It is hard to believe that, little over a decade ago, London Fashion Week was still a privileged trade show.
Produced for select roomfuls of buyers and editors, the collections only reached the public on a twenty-four hour delay via the lenses of accredited photographers and glossy supplements.
The clothes would take weeks to reach the designers’ own shops, and it would be months before the trends trickled down to the high street.
All hail the revolution.
For every po-faced fashion editor sitting in this year’s front row, there will be millions watching the shows remotely from across the globe on the British Fashion Council’s livestream. Bloggers and celebrities will upload Vines of the best looks the second they appear while the models provide a catwalk-eye’s-view via Google Glass or HD micro-cameras fitted onto their clothes.
We will be able to buy direct from the catwalk; we may have even have helped design some of the clothes or crowdsourced the show. And the likes of Cara Delevingne (1.8M Twitter followers, 6.7M on Instagram) and Karlie Kloss (447K;1.2M) will sneak us all backstage.
It’s exhilarating. It’s addictive. It’s ‘the democratization of fashion’ in action.
And part of me — Digital Editor of a fashion magazine, lifelong porer over September issues, teenage cutter-outer of coveted outfits and hoarder of designer interviews — hates it.
Real time vs really timeless
The super-social, access-all-areas approach works brilliantly for fast fashion brands such as Asos and Topshop, where the unique selling proposition (USP) is quick turnover of ephemeral trends and the aesthetic is “sweet shop” meets “jumble sale.”
But for many of the fashion labels who I have spoken to over recent years, from established designers to young graduates trying to establish their name, the perception that they should be building a social media empire has become a constant anxiety.
They are struggling to reconcile the commercial imperative to be always-on content-machines with the time, focus and care required to create wearable art.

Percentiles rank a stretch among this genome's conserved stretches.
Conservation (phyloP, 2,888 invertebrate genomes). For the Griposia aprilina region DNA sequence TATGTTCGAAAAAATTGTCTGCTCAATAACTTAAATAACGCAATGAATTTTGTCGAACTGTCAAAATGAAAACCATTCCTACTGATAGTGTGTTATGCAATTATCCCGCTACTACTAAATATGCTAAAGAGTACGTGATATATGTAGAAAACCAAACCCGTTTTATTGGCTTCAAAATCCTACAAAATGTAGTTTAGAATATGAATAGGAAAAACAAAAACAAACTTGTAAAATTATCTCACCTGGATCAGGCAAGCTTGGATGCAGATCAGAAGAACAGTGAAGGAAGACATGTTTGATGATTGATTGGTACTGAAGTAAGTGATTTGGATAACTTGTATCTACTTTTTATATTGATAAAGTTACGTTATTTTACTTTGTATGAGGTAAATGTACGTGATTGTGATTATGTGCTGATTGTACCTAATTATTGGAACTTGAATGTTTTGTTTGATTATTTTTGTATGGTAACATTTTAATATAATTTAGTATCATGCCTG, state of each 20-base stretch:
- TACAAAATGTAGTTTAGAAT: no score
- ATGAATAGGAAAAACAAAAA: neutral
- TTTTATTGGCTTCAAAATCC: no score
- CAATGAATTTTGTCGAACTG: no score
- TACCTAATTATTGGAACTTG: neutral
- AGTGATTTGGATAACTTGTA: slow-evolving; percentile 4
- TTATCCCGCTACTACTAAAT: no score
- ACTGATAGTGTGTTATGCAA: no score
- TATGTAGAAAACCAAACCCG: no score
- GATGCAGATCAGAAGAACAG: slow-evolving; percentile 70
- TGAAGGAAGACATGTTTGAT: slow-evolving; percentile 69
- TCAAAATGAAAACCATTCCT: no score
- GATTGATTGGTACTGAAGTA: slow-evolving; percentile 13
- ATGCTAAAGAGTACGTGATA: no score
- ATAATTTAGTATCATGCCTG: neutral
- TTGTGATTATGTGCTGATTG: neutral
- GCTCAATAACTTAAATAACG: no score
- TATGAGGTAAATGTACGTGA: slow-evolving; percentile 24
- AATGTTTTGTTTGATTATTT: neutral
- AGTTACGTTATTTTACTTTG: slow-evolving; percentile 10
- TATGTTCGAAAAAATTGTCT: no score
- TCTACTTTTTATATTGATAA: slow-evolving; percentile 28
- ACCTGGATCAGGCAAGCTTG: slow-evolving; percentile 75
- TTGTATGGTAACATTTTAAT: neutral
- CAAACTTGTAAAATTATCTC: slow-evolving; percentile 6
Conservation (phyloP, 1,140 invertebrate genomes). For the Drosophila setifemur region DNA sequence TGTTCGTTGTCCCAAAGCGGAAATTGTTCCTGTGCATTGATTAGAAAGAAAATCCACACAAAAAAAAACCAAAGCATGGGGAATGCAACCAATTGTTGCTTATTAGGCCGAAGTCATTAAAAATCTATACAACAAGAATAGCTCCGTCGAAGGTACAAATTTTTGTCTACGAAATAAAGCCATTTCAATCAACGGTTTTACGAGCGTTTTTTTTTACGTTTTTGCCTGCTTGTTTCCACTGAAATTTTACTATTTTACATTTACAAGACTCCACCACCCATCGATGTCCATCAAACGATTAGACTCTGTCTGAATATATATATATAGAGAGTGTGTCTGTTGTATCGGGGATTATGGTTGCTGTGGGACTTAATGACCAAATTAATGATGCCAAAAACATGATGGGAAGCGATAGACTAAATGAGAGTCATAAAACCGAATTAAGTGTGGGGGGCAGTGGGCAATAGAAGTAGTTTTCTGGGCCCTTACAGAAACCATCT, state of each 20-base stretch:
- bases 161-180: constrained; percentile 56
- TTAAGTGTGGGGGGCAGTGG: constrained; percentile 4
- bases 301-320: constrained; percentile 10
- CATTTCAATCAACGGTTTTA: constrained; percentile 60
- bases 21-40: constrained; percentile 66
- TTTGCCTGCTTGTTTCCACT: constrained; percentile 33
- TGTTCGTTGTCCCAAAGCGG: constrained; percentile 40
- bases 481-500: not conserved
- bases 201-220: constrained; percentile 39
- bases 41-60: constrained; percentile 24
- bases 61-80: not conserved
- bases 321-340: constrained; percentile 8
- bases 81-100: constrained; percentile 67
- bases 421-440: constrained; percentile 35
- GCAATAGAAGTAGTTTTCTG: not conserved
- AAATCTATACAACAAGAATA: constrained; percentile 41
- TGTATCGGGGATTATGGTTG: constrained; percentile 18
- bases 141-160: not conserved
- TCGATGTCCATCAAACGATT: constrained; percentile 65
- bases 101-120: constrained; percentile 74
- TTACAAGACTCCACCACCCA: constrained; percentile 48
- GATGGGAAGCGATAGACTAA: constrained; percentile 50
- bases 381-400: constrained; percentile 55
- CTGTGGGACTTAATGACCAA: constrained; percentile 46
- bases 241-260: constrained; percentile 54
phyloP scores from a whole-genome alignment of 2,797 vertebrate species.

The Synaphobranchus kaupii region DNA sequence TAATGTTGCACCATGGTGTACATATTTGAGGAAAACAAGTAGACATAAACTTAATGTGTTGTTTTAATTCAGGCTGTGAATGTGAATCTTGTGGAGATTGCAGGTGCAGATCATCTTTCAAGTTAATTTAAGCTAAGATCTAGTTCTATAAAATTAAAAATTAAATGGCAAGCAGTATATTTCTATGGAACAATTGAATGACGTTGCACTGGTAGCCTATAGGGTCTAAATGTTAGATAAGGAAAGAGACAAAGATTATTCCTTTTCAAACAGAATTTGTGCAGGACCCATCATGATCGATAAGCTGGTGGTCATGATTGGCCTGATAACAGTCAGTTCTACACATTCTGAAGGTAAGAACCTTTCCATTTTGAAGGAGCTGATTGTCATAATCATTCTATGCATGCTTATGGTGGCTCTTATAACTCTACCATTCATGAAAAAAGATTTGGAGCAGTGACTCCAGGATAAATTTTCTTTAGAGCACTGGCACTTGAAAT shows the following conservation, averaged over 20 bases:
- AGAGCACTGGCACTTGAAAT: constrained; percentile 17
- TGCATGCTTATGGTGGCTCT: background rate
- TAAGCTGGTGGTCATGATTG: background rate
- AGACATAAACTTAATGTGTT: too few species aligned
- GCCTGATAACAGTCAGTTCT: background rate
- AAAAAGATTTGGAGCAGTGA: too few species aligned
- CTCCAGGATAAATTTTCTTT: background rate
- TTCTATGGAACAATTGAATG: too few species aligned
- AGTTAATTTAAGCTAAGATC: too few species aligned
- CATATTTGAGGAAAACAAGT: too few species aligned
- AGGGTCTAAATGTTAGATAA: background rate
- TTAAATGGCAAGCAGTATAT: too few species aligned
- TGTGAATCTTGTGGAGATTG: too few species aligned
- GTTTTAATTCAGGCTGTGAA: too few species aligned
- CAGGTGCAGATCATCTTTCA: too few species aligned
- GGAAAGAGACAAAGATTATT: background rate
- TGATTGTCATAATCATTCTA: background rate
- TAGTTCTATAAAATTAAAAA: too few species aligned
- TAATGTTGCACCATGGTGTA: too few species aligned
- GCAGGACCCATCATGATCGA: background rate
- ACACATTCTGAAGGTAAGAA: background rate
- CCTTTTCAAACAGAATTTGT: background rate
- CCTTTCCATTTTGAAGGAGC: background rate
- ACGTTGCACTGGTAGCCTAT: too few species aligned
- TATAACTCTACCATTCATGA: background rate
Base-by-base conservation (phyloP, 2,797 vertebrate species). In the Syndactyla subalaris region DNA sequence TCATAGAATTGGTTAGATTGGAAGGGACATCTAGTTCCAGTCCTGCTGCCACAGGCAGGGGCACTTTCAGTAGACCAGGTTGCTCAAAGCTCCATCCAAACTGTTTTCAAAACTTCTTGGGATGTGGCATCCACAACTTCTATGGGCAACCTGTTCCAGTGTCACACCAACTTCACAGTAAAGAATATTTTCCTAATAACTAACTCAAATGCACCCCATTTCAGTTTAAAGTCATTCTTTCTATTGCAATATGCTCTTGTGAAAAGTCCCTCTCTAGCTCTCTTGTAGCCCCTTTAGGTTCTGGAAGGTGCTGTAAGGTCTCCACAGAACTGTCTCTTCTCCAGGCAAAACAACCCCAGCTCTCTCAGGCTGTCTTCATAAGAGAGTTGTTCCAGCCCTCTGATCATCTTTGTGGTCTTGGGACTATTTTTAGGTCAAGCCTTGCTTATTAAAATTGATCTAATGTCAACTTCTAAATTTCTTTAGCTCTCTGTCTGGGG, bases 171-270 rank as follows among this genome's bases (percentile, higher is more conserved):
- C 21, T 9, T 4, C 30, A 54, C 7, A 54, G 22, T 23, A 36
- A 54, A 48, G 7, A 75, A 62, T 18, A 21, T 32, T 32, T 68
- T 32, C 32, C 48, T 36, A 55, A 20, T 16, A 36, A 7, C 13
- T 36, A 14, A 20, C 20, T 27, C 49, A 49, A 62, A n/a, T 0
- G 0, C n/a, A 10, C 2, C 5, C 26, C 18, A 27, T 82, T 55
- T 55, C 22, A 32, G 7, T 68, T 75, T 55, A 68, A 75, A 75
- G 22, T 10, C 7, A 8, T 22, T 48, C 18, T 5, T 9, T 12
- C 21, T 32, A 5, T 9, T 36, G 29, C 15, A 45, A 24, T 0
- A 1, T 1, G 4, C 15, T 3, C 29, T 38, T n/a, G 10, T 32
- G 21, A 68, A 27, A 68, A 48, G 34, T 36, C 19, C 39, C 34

This isn’t just about protecting the fragile flower of genius; it taps into a wider clash between social marketing and luxury brands.
In a world where consumers can find (often brilliant) cheap knock-offs of almost any product online, and with a wobbly economy still keeping purse strings tight, luxury must feel more special than ever before.
The reputations of British names such as Alexander McQueen, Aquascutum and Mulberry — not to mention other luxury brands such as hotel groups, car manufacturers and restaurants — are based on the principles of scarcity, exclusivity and craftsmanship; principles that are hard to reflect in the emotionally incontinent, throwaway content that tends to perform well on social channels.
In other words, it’s hard to be timeless in real time.
Dictators don’t do dialogue
Burberry is so successful in this space precisely because it doesn’t play by the normal social media rules. Its presences are a stream of polished product shots, celebrity collaborations and slick on-brand broadcasts — the sort of PR-retrofitted-to-Twitter stuff that would turn any community manager worth their salt green. Burberry doesn’t do social marketing so much as digital marketing played out through social channels, not to mention the very best tech that a £2.33bn company can buy.
But the distance is the point. The moment Christopher Bailey replies to one of my tweets is the moment I start to doubt that his Sandringham Mid-Length Heritage Trench Coat is worth a grand. We want our luxury brands to be the superior cool kids we gaze at across the school playground, not our bezzy mates.
Word of mouth is not the same as social media. Luxury brands would do well to question whether they would be better off creating extraordinarily conversational products and experiences for their customers rather than mouthing off themselves. Apple is proof that you don’t need social content to drive conversation; its carefully — some might say anally — controlled flow of information is absolutely key to the cult.
But others, especially those without the time or resources to truly compete with the big boys, might be better off becoming less noisy — and dare I say it, more low tech — then ever before.
For Spring 2012 Tom Ford banned photographers from his catwalk show. Hedi Slimane insisted that only bone fide buyers were invited to his YSL debut. The result? A storm of press and speculation, with invites reaching nineties gold-dust status.
To consumers who increasingly mediate their every moment through a device, the ultimate luxury is a real-world experience that is understated, sensuous, actively exclusive and only recorded in the collective memory of the participants. And the ultimate act of superiority and brand balls is silence.
To survive, luxury businesses need to be seen as taste leaders. Being a leader involves holding true to your brand as much as it means increasing your follower count.
Molly Flatt is a writer and journalist, Digital Editor for PHOENIX Magazine and WOM Evangelist for global word of mouth agency 1000heads. She is currently editing her first novel and tweets at @mollyflatt.
This story originally appeared on Tech City News.
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